was one of the first and most faithful Catholics



in this section, and having a quarry he got out
the stone for the foundation of the new church,
first Catholic church here; in a new church
built later he had a window placed with his
name on it ; he was held in the highest esteem
by his townsmen. Mrs. Powderly was a devout
churchwoman and one of the first teachers in
the Sunday school of St. Mary's Church. Chil-
dren : 1. Charles Thomas, born in Brockton,
January 15, 1848, died May, 1890; married
Mary Kerrigan ; children : i. Mary, was a
stenographer with Miss Frances Willard and
went with her all over the world; she died in
1906; ii. James, married Catherine McDonald;
children: Leo, Adeline, Harold, Mildred, died
aged one year ; iii. Charles, married Margaret
Kennedy ;' iv. Certrude, unmarried ; v. Albert,
died at two years of age. 2. James Henry,
born November 11, 1849, died a £ ed twenty-
two months. 3. Alice A., born April 9, 1852,
lives in Randolph. 4. Mary E., born June 7,
1854, married William M. McGaughey, who
was for a number of years an instructor in
state prisons in Trenton, New Jersey, and
Columbus, South Carolina; children: i. Alice
A., married Walter J. McEnaney and had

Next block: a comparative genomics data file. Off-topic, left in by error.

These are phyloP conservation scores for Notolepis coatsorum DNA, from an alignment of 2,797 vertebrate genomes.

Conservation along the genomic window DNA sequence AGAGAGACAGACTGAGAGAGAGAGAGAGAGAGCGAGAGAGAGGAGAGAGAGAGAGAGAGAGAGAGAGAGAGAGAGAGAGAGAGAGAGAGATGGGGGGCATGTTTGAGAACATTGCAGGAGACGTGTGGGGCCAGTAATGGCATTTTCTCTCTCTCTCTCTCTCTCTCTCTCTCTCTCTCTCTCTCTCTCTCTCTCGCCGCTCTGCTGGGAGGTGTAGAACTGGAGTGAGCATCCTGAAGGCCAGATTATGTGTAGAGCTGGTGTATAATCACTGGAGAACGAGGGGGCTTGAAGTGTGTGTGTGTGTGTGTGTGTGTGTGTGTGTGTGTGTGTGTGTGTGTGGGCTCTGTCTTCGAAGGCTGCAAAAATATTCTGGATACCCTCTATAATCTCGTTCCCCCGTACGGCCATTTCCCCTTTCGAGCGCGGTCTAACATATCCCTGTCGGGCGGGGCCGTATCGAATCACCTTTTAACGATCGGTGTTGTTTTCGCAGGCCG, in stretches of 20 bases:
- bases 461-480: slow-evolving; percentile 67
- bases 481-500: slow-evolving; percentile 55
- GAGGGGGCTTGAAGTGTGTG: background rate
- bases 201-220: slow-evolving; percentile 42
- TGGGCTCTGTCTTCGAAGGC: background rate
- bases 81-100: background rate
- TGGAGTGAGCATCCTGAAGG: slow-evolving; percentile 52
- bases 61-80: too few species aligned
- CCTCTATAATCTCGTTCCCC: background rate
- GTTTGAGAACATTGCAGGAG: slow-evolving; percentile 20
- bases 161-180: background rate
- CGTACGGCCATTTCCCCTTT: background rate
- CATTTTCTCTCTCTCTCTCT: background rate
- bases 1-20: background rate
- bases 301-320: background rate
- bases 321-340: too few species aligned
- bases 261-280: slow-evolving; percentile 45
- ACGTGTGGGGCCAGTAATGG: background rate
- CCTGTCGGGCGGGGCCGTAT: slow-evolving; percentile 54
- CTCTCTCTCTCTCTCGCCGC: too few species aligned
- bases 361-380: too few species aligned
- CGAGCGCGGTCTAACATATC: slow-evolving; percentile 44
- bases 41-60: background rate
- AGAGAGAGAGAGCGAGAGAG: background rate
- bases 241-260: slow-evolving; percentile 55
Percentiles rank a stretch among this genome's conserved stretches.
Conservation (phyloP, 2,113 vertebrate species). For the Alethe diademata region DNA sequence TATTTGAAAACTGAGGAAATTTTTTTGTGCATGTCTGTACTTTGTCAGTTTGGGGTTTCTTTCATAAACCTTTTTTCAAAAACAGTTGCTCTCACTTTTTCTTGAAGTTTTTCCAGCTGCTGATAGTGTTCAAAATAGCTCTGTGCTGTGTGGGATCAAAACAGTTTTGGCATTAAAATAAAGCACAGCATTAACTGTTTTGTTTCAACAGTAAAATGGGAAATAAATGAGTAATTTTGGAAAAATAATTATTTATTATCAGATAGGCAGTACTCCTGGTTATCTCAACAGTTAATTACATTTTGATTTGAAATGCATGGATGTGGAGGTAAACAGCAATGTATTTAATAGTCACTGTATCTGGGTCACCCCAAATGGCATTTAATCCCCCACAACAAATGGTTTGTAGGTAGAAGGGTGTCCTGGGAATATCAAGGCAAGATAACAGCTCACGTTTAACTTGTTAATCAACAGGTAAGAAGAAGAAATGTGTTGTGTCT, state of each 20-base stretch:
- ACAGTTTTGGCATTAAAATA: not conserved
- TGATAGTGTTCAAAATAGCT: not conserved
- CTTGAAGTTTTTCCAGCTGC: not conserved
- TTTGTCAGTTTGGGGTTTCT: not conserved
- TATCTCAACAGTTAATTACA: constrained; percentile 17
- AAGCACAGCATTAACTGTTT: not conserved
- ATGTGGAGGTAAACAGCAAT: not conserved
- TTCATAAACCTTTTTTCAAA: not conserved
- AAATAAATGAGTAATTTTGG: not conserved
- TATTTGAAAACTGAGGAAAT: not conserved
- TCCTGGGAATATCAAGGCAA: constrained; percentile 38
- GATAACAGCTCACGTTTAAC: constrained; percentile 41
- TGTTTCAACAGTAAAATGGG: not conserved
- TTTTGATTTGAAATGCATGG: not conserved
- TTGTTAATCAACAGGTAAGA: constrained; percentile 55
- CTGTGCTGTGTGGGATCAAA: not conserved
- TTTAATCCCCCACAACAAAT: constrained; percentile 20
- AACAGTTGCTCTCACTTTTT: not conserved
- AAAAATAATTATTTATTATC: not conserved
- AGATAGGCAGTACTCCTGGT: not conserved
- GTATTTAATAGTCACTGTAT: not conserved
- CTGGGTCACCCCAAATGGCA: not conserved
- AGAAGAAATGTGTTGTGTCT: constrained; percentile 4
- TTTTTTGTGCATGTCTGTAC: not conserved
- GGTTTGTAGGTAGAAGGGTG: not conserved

Tane E. and Mary D. McEnaney; ii. William
F.. went around the world in the gunboat
"Georgia ;" iii. Moses H., engaged in the navy.
5. Annie D., born June 14, 1856, married J. J.
Lynch. 6. Charlotte Augusta, born June 1,
1858, died December 9, 1891. 7. Henry F.,
born March 28, i860, mentioned below. 8.
Edward Allen, born March 7, 1862, married
Sarah Allen McGaughey, sister of William M.
McGaughey, mentioned above ; children :
Albert G... Herbert, Cyril. 9. Jane E., born
April 25, 1864, lives on the old homestead,
unmarried. 10. Frances, born August 15,
1866, married John P. Brady; children: Mary,
John, Francis. 11. Margaret, born August,
1868, died aged one month.

( III) Henry F., son of Thomas Powderly,
was born March 28, i860, at Randolph, Mass-
achusetts. He was educated in the public
schools of his native town. He began work
in a shoe factory and became a skillful work-
man, following this trade until his health failed
in 1908. He is fond of travel and has indulged
a desire to visit not only the home of his fore-
fathers, but the chief places of interest in
Europe and America. He is a Democrat in
politics, and a communicant of St. Mary's
Roman Catholic Church. During the past
year he has been confined to the house by ill